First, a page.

The United States Patent and Trademark Office (USPTO) on Tuesday published dozens of Apple patent grants on its website, among them an invention describing a docking station for portable devices with a flexible Lighting connector.
First revealed in March 2014 and then filed in October 2014, the U.S. Patent 8,986,029 titled ‘Dock connector with compliance mechanism’ outlines a compliance mechanism in the iOS device dock that flexes when the connector is stressed in order to pivot the connector at a point where the connector protrudes from the dock housing.
The solution improves the durability and flexibility of the docking station. Apple notes that the compliance mechanism may include any or all of a flexure, a torsion bar, damping members, a compressive foam member and an engineered base plate.
Compliant movements include sliding, translation, flexures, rotation, sliding, rolling, pivoting and more.
In one embodiment, a mounted device can be manually pushed forward while docked, causing the Lighting connector to rotate or pivot within the docking station to compensate for the movement.
“The compliance mechanism may be configured to provide sufficient rigidity to the connector to support a portable device when mounted on the connector within the dock in an upright position, sufficient flexibility to allow angular displacement of a mounted portable device, and sufficient elasticity to provide a resilient biasing force to return the connector and a mounted portable device from a displaced position to the upright position,” reads the patent abstract.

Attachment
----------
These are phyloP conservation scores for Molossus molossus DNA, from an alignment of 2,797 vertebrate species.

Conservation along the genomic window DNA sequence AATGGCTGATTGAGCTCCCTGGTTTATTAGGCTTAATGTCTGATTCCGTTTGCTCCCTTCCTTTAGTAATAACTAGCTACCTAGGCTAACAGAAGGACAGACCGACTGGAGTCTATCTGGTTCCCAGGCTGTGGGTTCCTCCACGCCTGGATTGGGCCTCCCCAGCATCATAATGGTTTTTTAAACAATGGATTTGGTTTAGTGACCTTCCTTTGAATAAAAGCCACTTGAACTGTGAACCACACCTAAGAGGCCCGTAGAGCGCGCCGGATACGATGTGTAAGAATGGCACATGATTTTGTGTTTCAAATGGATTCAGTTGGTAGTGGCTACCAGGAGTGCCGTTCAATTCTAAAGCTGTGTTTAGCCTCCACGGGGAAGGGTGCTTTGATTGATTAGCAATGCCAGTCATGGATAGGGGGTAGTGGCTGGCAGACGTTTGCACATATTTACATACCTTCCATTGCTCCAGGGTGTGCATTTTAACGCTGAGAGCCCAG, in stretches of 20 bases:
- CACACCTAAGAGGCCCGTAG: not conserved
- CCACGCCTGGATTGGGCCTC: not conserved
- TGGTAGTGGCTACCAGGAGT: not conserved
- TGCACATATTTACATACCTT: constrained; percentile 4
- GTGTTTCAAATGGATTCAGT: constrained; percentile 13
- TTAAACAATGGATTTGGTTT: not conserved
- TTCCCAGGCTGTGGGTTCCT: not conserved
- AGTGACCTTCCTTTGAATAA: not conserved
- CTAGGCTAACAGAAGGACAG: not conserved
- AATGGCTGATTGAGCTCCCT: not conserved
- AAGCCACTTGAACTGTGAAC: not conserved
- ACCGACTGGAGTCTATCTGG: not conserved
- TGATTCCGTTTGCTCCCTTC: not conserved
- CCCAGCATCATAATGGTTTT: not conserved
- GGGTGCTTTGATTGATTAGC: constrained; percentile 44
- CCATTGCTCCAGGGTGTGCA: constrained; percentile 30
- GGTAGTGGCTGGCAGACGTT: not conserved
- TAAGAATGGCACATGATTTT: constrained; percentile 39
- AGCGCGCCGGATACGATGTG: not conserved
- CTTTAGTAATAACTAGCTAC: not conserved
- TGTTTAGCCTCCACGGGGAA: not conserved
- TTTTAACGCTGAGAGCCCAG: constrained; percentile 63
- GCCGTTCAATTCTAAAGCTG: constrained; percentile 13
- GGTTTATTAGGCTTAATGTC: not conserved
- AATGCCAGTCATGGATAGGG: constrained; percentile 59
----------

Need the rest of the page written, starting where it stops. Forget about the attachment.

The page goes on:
While the patent doesn’t mention Lighting I/O by its name, the associated patent drawings clearly depict the interface used on current iOS devices and introduced back in 2012 as a replacement for a decade-old 30-pin Dock connector.
However, Apple could be moving to adopt the new USB Type-C connector standard across its products, a process that began with the release of the new MacBook with a twelve-inch Retina screen and USB Type-C port.
People quick on the draw could point out that Apple would be shooting itself in the foot by ditching Lighting I/O for USB Type-C due to significant investments in the iOS accessories ecosystem and lack of advanced functions on the new USB standard which Lighting I/O makes possible.
On the other hand, USB Type-C is gaining support from key industry players and looks set to become an industry standard sooner than later.
Another thing to keep in mind: the European Parliament ruled in March 2014 that Apple must incorporate standard Micro-USB charging connector on iPhones, iPod touch and iPads by 201.
Of course, Apple could opt for a simpler solution involving shipping a lightning-to-micro-USB connector with future iOS devices. The patent credits Apple engineers Michael Webb, Ian Colahan and Paul Thompson.